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The BBC explain the TV licence consultation for LLA members

The BBC explain the TV licence consultation for LLA members

I know the future of TV licences for the over 75s is important to many readers. It’s an issue we’re taking very seriously as well.

To explain the situation, currently all households with people over 75 are entitled to a free TV licence. This Government-funded scheme, which is expected to cost £745m by 2021/22, comes to an end next year. It is for the BBC to decide on any future scheme – and to pay for it.

We wanted to hear from everyone who has a view so, as part of the decision-making process, we undertook a three-month consultation. This closed on 12th February this year and we are currently analysing responses and hope to make a decision in June.

We know pensioner poverty is still an issue for some older people. We also recognise that by the end of the next decade the annual cost of the current concession will have risen to more than £1 billion, reflecting the fact the UK population is ageing as well as the impact of inflation.

Each option suggested had its own merits and consequences and we recognise that whatever the decision there are implications for the BBC – and for every licence fee payer, including older people.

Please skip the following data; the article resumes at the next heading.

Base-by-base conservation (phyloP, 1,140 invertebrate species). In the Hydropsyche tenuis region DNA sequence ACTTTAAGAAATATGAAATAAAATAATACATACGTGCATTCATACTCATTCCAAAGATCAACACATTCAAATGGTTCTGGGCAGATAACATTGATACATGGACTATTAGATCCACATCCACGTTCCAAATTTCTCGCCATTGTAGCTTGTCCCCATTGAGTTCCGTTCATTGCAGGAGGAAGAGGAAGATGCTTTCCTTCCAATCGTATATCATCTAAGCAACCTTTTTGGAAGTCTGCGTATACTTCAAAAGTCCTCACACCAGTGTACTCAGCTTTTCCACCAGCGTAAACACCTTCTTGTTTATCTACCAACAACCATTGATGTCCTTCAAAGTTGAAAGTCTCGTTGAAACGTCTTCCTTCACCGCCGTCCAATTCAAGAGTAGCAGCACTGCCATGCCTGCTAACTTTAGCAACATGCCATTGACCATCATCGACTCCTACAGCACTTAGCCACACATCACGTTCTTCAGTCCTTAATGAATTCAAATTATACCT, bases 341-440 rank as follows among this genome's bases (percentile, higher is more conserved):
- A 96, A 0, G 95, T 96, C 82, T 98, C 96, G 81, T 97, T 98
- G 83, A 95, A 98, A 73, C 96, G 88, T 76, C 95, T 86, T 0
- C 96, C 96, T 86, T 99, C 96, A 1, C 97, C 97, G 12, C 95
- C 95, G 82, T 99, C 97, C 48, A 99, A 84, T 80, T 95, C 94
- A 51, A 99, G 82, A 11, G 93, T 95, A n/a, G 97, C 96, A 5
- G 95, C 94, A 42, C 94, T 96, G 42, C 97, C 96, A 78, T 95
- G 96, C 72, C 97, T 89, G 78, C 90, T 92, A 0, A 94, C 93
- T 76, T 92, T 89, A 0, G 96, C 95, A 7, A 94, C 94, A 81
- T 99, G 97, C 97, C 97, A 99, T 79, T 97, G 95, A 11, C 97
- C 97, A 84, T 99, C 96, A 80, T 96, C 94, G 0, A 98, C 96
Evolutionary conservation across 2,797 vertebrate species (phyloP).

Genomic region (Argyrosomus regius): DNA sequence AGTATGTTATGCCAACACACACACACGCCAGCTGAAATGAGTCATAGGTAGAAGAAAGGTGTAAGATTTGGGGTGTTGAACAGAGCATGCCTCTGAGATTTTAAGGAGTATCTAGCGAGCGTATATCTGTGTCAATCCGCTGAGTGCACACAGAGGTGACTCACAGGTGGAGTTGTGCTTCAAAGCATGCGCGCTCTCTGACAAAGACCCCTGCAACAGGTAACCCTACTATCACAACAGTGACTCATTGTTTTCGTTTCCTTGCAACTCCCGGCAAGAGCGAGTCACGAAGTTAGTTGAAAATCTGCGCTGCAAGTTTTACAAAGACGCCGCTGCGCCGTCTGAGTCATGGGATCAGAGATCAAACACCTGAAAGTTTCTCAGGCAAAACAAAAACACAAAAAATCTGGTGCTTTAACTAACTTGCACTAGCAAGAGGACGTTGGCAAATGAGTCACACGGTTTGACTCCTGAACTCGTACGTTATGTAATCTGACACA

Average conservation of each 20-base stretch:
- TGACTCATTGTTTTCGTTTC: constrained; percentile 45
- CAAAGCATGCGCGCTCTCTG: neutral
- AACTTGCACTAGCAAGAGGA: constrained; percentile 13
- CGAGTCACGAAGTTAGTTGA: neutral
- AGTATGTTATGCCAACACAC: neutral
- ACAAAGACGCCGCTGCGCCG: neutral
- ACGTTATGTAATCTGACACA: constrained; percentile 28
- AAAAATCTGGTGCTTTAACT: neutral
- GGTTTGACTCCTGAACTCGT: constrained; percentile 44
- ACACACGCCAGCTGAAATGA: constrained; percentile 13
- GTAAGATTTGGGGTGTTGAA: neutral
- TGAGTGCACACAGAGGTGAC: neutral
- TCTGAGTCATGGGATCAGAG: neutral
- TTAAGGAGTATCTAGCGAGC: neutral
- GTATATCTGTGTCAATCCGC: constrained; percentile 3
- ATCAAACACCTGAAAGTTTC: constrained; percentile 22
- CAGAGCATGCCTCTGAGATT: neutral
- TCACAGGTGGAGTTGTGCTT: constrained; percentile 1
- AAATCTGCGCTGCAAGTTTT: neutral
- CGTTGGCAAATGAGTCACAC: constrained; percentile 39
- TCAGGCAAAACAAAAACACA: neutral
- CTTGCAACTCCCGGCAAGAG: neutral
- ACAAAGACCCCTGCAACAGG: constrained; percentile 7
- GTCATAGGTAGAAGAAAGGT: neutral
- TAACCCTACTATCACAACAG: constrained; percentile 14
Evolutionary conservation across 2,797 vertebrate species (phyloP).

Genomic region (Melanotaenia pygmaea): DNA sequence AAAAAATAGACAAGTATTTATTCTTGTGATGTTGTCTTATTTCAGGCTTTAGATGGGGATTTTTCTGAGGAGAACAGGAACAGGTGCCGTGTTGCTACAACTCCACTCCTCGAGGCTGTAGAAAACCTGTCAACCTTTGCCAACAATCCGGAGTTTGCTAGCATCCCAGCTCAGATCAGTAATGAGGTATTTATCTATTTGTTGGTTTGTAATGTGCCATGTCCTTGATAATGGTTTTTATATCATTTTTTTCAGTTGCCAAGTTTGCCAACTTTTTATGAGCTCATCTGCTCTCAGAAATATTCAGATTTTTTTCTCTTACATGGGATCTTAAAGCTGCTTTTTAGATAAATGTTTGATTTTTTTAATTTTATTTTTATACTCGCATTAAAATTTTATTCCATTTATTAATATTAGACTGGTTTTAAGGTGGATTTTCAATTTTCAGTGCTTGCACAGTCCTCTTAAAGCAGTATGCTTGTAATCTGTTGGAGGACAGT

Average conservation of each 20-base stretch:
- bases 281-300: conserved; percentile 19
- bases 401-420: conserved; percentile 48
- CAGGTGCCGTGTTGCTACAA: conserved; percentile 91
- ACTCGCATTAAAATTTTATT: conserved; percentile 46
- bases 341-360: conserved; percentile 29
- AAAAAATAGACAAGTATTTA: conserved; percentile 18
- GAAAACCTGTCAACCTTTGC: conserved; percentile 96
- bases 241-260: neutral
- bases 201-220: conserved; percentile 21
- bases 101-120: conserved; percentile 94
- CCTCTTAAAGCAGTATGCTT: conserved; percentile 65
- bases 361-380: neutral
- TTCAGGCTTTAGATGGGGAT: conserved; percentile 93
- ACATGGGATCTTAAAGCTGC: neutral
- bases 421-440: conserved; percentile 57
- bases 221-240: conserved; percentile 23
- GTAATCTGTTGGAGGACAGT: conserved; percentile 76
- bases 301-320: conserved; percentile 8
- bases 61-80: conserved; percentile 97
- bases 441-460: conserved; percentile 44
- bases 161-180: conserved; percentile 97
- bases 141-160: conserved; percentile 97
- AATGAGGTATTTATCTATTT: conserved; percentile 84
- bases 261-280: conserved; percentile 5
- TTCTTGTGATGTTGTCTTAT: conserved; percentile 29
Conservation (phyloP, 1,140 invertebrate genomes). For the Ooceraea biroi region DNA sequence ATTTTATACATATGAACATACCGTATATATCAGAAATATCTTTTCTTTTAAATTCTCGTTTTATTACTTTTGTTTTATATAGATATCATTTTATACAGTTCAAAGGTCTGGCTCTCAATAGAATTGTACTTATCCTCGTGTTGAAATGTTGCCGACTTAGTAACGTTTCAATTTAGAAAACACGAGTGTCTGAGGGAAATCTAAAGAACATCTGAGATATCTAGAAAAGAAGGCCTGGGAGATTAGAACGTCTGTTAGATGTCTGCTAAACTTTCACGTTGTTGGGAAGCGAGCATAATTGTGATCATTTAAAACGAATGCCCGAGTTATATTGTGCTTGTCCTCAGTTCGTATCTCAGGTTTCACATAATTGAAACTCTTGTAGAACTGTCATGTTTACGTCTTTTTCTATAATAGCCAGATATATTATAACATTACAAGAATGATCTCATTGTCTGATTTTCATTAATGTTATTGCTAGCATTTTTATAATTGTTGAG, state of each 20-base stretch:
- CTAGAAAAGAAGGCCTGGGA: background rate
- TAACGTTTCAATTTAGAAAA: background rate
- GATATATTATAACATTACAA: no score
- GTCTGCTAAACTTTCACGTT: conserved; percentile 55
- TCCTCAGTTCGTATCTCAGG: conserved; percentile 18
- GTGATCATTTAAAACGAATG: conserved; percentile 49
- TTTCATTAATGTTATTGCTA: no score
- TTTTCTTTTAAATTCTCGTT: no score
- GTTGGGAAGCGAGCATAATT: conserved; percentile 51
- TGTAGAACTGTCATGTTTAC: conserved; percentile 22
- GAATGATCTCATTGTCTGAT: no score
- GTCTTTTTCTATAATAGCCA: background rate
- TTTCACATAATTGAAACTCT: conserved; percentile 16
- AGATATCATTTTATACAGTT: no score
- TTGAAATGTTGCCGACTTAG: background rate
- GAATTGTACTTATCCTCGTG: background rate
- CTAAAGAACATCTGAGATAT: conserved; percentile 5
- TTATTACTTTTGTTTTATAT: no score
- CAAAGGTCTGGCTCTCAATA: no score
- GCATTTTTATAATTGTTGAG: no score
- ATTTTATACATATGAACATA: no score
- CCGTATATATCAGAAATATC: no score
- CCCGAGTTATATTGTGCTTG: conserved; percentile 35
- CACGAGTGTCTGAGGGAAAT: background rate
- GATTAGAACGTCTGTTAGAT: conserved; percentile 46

The options we set out include copying the current scheme, but the cost of doing so (around a fifth of our budget) is equivalent to what we currently spend on bringing our audiences BBC Two, BBC Three, BBC Four, the BBC News Channel, CBBC and CBeebies. This would retain free TV licences for the over 75s but it would fundamentally change the BBC as our audiences currently know it.

There is also the option to restore the universal licence fee that existed in the past. This would avoid having to make significant cuts but would impact on those aged over 75, especially poorer pensioners, who currently don’t pay.

Or we could reform the scheme by, for instance, discounting the cost of a licence for older people, raising the eligible age, or introducing means-testing or some combination of options.

We have not made a decision. We wanted to hear what people think, and that’s why we’re now carefully looking at the responses before reaching a decision – one which takes into account all relevant considerations for the BBC in delivering its public service mission, for all our audiences and for the older members of our society.

Clare Sumner, Director of Policy, BBC